For Stéphane, this was the beginning of swimming upstream against the current. As child he was by nature calm, and went where life led him without making a fuss. At school he was present, was not disruptive and in a peaceful reverie as often as not. The rules of grammar and other pre-established abstract formulae did not interest him. He was however very alert when manual activities were involved. At the end of primary school, the teacher gave her pupils the artwork project of making a doll. Forty years later, she still remembers the one Stéphane made. A strangely competent and rather fine result for such a young boy… He packed these years with extra-curricular activities, with the Éclaireurs (scouts) above all, and above all with sport. He tried his hand at judo, and rugby, and produced some excellent performances in skiing. He joined the federal tam and achieved sixth potion in the French ski jump championships at the age of 14.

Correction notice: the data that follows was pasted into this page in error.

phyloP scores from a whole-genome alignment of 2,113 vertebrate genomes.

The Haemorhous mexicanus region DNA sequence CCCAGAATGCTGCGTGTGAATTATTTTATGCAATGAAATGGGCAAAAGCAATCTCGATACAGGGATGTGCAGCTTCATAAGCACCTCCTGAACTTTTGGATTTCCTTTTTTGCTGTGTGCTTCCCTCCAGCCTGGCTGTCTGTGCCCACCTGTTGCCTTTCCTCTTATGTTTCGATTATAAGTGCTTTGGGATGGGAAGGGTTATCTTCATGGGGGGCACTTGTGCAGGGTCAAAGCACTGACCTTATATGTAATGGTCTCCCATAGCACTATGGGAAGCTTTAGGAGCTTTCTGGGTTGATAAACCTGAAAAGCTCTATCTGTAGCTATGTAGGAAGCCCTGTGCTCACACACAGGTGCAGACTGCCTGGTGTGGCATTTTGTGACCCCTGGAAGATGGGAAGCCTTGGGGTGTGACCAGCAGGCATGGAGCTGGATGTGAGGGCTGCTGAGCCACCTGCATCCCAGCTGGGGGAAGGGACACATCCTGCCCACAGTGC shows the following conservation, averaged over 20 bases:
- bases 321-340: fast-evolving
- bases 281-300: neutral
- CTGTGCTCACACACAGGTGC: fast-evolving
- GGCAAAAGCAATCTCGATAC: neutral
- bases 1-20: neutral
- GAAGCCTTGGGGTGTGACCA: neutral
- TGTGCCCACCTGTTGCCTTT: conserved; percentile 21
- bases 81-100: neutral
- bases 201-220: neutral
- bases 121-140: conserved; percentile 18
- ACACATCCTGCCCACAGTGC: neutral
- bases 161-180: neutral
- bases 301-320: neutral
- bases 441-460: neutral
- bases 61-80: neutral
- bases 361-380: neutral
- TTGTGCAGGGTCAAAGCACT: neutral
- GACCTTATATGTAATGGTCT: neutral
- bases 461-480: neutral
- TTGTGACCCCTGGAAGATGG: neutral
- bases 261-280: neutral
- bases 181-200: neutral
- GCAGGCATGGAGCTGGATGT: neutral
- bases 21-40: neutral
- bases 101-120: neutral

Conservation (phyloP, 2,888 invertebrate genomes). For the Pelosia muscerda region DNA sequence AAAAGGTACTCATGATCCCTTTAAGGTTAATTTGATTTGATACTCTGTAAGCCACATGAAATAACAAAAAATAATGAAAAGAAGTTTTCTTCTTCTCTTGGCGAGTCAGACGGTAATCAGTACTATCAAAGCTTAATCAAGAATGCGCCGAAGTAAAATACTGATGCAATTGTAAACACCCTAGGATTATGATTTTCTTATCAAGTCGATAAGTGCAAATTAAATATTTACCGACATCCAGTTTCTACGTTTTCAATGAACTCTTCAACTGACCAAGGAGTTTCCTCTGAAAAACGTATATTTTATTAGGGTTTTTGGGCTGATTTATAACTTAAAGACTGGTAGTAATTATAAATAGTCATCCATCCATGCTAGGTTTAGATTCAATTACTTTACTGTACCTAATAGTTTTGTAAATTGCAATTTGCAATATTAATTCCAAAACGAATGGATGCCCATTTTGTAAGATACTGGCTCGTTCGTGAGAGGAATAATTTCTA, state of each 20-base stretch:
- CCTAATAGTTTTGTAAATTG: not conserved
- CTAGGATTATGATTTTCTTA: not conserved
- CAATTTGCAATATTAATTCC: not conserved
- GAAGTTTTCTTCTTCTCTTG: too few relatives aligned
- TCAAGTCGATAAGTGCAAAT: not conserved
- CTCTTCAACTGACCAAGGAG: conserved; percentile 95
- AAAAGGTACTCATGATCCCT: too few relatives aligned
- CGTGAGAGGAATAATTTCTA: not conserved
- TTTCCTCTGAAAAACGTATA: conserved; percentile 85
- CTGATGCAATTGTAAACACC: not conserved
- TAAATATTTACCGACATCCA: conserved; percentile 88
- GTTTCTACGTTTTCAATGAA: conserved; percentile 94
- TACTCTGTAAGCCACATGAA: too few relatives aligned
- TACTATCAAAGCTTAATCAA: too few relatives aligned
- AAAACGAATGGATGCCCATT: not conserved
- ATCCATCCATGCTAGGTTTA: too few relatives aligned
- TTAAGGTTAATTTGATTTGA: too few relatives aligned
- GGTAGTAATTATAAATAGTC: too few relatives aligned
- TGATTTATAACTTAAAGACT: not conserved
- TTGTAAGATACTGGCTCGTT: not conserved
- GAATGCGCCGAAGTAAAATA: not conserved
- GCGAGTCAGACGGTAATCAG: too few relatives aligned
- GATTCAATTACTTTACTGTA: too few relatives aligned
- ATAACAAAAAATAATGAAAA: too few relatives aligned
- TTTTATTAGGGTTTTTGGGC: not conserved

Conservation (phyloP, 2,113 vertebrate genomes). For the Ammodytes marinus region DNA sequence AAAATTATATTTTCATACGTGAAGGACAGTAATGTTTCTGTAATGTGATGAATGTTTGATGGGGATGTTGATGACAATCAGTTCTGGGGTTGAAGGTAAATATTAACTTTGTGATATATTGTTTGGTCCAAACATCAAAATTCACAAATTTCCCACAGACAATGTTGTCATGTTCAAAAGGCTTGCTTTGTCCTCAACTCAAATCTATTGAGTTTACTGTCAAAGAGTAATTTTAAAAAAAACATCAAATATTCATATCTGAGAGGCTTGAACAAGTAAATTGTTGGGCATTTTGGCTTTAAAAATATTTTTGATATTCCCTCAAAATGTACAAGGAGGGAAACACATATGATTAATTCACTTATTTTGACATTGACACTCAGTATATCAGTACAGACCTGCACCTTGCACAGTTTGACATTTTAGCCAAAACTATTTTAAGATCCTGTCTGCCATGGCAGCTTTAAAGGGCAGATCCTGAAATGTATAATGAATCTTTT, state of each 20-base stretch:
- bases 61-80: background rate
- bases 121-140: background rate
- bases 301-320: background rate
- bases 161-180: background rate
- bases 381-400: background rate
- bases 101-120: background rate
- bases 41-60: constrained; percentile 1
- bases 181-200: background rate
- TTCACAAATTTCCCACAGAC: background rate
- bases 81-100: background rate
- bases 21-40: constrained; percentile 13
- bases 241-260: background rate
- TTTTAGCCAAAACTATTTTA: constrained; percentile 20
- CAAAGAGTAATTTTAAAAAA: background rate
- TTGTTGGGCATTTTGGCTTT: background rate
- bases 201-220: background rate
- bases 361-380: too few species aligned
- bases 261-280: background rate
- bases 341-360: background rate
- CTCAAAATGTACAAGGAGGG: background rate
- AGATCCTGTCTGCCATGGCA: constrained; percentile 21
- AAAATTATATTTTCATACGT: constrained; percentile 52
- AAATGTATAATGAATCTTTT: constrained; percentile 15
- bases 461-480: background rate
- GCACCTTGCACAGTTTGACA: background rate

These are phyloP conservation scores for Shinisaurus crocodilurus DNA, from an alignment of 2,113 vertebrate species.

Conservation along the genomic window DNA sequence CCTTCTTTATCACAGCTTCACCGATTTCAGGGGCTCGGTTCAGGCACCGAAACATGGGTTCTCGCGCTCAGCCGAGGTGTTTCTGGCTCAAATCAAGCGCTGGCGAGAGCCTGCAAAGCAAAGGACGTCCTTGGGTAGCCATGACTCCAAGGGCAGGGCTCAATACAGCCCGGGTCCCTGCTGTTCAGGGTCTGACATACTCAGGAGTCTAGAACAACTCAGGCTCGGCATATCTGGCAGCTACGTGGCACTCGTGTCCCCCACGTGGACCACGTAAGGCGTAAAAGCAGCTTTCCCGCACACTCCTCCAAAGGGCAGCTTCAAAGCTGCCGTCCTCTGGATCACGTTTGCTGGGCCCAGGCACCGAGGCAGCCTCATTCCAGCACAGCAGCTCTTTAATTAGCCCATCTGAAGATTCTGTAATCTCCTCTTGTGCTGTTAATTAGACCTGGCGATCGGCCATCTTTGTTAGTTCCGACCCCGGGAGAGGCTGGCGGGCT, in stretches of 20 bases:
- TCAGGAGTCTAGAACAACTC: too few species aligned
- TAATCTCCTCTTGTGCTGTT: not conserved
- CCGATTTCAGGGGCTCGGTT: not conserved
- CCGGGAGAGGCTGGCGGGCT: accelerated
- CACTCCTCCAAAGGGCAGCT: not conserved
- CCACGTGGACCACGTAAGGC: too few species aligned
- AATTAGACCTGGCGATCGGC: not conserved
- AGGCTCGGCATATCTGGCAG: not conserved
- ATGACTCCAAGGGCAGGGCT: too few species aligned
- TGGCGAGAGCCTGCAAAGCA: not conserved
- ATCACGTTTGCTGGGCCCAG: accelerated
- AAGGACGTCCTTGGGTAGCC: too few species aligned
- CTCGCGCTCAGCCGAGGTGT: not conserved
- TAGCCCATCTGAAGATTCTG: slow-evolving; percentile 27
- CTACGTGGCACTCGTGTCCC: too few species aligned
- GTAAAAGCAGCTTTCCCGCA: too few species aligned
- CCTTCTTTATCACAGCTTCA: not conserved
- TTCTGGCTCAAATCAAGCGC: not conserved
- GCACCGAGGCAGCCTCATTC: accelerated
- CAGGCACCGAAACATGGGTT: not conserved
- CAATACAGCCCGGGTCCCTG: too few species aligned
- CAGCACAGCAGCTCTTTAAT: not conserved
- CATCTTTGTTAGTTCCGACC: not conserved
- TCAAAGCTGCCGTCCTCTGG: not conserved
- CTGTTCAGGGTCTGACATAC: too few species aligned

The transition to secondary school marked a turning point for Stéphane. And nothing trivial either. A period of confrontation in the face of his first failures and an authority that he found difficult to accept. Discipline problems that were by no means ordinary. Stéphane was a polite and respectful boy. The problem was that he tended to regard himself as an adult and was unable to accept the hierarchical operation of the system in which he was told what to do and how. He was aware that there are many different ways of learning, he had his own opinions, and no doubts about how to express himself. He truanted from school and his time spent on sport was replaced by meeting girls and his friends. He did not spend more than three years at secondary school, of which two were spent in the sixième (~ first year) before he was permanently excluded.